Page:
This season, the Nativity story of the birth of Christ will be retold in churches everywhere in words and in pageants. It is a story of a stressful journey to comply with a census decree and one of humble beginnings and an accommodating and sympathetic innkeeper. It is the most significant birth in all of Christendom. It was a humble birth, attended to by shepherds and three Magi (or Wise men) who came following an unusual guiding star – the star of Bethlehem.
The guiding star story is found only in the book of Mathew. It is also true that the study of astronomy was very earnest and learned even then. Any unusual astronomical event was certain to be noted and very likely ascribed to some unusual event. Although the Roman Historian Josephus was born shortly after Christ was crucified, he seems to have been well aware of the life and impact of Christ, and his accounts represent one of the earliest account of history in general, and the life of Christ in particular.
From all scholarly research, Christ was probably born between 6 and 4 BC. Christmas was not declared to be Dec. 25 until 529 AD by Emperor Justinian and further ratified by the Council of Tours in 567 AD, which also made Advent, the period of fasting preparation for Epiphany (the 12 days of Christmas). This would co-opt the pagan celebration (Saturnalia) of the Winter Solstice. Some of our Christmas traditions are reminiscent of those and other pagan traditions and celebrations. The actual birth month is more likely to be in the spring or fall due to the seasonal reference in the nativity narrative. Christ was crucified, probably on April 7, 30 AD or possibly April 3, 33 AD, although other days and years can be argued due to inconsistent textural references. Biblical and references made by Josephus to the reign of Herod and Tiberius argue for a birth date of about 4 BC making Christ about 33 years old when he was Crucified.
What can science add to this? We again turn to what was observed and referenced, particularly the star of Bethlehem. Ancient learned men (Wise Men) were well acquainted with the night sky and would note any irregularities. The Chinese also kept detailed records to any changes observed in the heavens and are another data source. There are several explanations given and dates ascribed to them. They are, in particular: A supernova (death of a giant start), conjunction of planets or a star, and a comet. The case against these is their implausibility at any time near the birth of Jesus. Specifically:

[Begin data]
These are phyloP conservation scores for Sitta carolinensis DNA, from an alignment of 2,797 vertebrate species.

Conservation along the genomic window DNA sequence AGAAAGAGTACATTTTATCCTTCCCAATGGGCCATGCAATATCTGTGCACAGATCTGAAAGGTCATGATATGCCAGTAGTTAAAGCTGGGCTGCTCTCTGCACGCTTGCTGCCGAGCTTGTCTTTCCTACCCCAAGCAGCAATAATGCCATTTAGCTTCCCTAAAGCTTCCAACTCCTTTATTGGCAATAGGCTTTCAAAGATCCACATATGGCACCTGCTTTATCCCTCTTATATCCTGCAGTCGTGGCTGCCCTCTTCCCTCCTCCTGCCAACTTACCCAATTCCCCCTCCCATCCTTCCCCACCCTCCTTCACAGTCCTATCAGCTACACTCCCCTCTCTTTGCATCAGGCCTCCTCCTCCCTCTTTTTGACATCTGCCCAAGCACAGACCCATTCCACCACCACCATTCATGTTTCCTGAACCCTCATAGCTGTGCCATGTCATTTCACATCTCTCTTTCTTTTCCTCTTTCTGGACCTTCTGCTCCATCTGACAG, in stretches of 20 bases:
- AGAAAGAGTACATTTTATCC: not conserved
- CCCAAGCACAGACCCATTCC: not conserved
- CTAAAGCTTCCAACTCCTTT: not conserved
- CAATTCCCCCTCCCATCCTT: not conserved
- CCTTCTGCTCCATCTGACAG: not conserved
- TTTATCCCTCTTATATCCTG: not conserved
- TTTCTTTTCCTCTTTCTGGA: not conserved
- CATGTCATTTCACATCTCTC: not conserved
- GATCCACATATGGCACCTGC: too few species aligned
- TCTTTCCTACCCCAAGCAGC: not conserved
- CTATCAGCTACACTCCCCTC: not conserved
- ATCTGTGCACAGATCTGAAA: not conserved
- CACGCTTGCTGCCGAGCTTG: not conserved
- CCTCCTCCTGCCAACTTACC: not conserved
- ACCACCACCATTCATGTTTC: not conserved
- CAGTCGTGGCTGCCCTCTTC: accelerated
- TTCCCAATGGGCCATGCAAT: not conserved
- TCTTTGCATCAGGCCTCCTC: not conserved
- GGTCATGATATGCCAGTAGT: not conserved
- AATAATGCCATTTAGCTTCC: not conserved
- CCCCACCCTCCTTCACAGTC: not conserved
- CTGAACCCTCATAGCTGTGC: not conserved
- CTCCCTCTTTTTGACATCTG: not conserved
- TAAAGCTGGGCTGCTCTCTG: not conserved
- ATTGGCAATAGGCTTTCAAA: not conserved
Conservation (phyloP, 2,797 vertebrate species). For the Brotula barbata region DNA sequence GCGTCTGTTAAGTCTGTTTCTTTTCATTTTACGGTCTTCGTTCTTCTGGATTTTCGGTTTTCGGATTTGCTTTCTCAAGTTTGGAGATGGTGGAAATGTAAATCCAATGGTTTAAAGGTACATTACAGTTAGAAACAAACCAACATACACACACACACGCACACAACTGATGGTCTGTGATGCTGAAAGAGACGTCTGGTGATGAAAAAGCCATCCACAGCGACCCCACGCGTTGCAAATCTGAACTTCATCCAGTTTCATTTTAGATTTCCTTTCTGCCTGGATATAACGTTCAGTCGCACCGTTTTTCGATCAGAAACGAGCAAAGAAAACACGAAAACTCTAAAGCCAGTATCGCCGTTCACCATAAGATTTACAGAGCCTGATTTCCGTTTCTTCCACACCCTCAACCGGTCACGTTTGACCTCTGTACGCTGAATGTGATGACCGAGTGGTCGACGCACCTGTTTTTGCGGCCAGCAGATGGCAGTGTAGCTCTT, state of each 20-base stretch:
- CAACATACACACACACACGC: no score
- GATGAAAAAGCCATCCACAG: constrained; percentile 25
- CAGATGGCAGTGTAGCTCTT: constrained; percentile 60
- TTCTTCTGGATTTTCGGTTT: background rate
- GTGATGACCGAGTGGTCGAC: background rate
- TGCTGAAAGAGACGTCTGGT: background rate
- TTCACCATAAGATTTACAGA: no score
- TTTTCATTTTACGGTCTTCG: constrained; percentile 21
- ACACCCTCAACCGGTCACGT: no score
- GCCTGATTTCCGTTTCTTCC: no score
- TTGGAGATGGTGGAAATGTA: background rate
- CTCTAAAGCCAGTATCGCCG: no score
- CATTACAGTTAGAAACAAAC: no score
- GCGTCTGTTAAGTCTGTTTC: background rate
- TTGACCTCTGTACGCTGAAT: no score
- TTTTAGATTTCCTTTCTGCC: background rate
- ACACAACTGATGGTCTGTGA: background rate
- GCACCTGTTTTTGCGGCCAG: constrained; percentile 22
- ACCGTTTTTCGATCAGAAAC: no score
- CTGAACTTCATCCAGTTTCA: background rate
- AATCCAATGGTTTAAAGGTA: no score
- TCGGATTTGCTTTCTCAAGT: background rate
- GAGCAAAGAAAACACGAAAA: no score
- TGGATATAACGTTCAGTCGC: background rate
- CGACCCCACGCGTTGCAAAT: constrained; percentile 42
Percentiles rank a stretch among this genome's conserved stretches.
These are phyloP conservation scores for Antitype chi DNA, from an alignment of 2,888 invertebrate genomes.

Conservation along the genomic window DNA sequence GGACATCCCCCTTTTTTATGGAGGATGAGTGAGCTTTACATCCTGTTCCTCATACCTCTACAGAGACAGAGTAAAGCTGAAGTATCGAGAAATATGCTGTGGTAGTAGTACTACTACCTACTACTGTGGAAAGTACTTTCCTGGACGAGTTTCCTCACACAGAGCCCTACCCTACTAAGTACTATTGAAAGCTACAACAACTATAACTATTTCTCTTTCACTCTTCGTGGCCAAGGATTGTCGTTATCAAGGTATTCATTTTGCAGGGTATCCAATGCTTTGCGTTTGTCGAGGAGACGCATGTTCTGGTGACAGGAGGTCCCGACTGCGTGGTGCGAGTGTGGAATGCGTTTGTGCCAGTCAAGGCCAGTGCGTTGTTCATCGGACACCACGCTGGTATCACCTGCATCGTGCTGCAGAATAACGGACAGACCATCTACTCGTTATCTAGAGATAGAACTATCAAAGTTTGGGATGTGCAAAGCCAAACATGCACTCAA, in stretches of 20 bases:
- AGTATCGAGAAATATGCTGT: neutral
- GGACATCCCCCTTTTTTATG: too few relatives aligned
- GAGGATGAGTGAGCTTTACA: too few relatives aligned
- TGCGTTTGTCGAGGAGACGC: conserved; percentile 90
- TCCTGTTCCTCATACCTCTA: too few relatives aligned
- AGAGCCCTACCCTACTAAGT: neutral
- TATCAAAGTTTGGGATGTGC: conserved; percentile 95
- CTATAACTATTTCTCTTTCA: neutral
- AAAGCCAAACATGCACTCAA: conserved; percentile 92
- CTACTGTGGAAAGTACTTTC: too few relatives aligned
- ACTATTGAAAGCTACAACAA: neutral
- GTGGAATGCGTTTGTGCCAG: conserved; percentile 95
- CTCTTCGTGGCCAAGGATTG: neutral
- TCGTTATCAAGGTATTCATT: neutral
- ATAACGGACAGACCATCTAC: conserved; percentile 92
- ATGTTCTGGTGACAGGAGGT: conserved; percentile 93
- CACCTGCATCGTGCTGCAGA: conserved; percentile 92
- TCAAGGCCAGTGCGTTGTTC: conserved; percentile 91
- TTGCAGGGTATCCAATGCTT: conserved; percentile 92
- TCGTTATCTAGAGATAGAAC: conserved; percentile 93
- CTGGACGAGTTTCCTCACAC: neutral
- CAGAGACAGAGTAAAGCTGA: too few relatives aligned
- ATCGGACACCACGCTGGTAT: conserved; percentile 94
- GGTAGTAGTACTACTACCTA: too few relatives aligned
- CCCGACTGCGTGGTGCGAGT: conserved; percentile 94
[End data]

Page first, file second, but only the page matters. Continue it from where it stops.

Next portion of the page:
· Supernova – couldn’t be because we would still be able to see the remnants and there are none and the Chinese would have recorded it and no one noticed it.
· Conjunction of planets – various paring have been proposed but none fit well with the biblical narrative.
· Conjunction of planets with star (Regulus) – Not close to the correct year and the positioning would have been to the west, not the east
· Comet (Halley’s) passes in 12 BC, several years before Jesus’ birth. The Chinese observed a comet in 5 BC which still doesn’t fit the chronology of Jesus’s life.
But even given all that, how could a star guide anyone to a particular address? Further, the Chinese who also meticulously recorded all strange happening in the heavens report nothing unusual in the night sky around the possible dates.
Mica prophesied in about 720 BC that the Messiah would be born in Bethlehem. Isaiah predicted that the Messiah would be born to a virgin. There are something like 30 or more Messianic prophecies which are fulfilled by Christ as reported in the scriptures including a reference to a star. There seemed to be a need in the early Christian church to report all the ancient prophecies of a coming Messiah were fulfilled, including the star prophecy.
So, with that, hold on and cherish your faith, whatever it is. And humbly remember what St. Augustine of Hippo said: “There are many wolves within and many sheep without”. And as St. Augustine further observed: “Miracles are not contrary to nature, but only contrary to what we know about nature.”
Whatever your faith tradition is or isn’t, I wish you a wonderful holiday season, happiness and prosperous New Year. Merry Christmas.